Thursday, 27 September 2012

The Psychosemantics of Free Riding: Dissecting the Architecture of a Moral Concept

In this paper, Delton, Cosmides, Guemo, Robertson and Tooby test whether the mind has an evolved mechanism that allows for the identification of free riders.  The hypothesis of an evolutionary sanctioned free rider detection mechanism is tested against three competing hypotheses: the return rate rule, which identifies free riders on the basis of their contributions regardless of extenuating circumstances such as illness or incompetence; the moral violator rule, which sees the category of free rider as continuous with other moral violations; and the arbitrary categorisation hypothesis, which argues for a post-hoc identification of free riders as part of the mind's general tendency to construct classificatory schemas on the basis of perceived differences.  The authors maintain, on the basis of experimental results, that the evidence best matches the supposition that the mind has an innate free rider detection mechanism.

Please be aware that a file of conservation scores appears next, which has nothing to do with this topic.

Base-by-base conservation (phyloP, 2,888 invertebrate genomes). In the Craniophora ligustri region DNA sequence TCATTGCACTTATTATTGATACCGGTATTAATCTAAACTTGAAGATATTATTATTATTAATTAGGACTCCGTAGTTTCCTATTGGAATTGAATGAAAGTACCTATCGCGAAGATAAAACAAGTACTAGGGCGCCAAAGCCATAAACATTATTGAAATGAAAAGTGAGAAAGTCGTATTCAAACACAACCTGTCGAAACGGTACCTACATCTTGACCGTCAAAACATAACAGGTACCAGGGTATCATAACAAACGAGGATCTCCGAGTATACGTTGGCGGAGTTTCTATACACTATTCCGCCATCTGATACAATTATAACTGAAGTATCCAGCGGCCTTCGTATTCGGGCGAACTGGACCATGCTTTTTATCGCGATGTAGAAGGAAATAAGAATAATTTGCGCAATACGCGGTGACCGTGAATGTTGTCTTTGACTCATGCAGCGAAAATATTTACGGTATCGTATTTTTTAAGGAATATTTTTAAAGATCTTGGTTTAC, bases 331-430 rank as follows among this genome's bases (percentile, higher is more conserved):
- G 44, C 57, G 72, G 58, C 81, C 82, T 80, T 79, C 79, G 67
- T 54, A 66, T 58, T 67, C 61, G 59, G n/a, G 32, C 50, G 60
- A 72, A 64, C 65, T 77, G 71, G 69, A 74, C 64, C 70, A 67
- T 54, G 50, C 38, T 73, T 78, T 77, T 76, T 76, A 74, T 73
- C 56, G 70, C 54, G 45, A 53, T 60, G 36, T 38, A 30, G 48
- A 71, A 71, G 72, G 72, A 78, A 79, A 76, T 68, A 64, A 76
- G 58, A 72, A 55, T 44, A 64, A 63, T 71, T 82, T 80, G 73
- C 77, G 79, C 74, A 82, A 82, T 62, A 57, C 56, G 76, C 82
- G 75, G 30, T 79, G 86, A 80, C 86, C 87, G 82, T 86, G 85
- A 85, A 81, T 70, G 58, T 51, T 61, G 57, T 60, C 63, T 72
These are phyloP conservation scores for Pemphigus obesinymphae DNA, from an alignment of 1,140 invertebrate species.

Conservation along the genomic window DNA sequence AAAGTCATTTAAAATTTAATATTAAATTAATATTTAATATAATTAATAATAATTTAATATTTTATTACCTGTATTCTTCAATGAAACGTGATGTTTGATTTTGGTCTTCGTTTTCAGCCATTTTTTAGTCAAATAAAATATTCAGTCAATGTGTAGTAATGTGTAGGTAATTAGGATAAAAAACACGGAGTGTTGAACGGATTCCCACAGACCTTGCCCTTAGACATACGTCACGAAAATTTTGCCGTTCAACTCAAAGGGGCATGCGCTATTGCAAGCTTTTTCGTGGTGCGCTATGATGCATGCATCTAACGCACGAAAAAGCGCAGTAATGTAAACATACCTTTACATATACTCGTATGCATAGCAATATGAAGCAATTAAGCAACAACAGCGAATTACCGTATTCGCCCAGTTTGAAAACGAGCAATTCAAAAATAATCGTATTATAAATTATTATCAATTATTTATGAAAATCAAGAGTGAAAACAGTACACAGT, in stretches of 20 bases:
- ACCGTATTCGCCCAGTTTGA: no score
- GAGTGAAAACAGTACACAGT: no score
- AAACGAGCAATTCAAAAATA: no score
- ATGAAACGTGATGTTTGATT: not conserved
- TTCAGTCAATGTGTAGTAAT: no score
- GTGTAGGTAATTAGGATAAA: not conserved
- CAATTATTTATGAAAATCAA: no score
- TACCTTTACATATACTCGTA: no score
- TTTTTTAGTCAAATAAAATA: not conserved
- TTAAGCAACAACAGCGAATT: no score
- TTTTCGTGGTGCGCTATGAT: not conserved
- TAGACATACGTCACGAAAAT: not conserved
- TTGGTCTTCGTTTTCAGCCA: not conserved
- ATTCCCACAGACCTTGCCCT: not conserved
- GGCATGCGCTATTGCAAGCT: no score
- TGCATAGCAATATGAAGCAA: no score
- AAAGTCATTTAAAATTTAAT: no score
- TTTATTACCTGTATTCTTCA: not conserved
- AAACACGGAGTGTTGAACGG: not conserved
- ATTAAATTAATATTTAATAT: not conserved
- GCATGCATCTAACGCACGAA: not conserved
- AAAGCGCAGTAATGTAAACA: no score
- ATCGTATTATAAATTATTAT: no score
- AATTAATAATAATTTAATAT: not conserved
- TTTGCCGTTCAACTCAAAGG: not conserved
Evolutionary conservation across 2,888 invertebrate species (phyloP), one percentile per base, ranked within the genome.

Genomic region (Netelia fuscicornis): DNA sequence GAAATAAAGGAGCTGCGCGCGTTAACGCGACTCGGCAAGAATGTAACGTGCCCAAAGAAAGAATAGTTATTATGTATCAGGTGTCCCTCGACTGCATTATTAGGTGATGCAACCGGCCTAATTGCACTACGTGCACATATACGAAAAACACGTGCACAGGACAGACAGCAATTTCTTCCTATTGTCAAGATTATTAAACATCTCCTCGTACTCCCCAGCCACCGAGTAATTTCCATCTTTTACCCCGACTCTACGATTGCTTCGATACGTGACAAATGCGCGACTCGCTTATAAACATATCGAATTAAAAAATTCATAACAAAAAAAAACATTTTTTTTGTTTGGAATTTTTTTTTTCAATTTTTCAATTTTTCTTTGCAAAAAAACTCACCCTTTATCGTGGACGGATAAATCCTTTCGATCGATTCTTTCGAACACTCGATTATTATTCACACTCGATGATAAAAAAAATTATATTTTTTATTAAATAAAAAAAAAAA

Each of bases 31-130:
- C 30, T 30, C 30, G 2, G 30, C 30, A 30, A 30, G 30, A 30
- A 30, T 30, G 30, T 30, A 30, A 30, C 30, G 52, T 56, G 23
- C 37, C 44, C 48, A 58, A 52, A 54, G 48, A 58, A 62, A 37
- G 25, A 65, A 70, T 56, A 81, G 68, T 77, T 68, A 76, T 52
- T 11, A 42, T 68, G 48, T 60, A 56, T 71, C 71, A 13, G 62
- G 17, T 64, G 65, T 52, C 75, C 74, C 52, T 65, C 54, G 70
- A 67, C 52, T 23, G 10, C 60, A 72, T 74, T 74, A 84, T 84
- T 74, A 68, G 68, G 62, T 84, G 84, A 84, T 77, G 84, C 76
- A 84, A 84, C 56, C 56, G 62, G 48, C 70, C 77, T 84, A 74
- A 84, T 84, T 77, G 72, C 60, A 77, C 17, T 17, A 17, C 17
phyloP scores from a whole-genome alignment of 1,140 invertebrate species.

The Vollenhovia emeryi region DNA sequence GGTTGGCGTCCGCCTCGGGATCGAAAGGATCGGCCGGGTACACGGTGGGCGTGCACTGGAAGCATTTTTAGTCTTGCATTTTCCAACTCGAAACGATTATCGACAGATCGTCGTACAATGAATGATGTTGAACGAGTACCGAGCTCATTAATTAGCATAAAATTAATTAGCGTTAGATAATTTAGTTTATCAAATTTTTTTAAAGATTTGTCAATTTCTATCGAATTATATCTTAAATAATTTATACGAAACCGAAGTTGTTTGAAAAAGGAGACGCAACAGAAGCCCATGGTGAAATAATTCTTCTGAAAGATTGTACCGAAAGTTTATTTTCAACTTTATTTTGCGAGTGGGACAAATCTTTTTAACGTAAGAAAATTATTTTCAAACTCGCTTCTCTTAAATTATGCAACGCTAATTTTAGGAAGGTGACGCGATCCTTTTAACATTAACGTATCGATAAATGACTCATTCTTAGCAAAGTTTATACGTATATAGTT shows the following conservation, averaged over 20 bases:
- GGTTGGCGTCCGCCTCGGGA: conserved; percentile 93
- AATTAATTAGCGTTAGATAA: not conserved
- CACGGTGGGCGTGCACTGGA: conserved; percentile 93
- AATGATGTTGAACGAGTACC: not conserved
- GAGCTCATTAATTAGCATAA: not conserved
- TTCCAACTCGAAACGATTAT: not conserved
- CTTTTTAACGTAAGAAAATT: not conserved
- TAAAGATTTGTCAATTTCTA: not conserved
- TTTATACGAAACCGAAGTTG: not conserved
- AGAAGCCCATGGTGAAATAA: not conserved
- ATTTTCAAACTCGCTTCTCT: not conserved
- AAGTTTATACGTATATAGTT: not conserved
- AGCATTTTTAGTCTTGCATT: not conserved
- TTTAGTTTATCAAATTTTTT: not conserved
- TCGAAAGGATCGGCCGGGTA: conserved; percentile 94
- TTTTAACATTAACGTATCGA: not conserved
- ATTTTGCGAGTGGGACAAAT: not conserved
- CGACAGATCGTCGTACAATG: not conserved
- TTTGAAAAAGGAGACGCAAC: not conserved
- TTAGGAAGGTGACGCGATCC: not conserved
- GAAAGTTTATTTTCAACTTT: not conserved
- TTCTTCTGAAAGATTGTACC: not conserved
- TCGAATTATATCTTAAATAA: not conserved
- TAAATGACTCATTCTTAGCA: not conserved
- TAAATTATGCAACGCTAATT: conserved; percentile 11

A discussion of how cultural context and socio-political triggers activate who gets classed as a free rider and who doesn't would have been appreciated (given the sensitivity and variability of the appellation), but the paper retains its value as an exposition on an important concept.     


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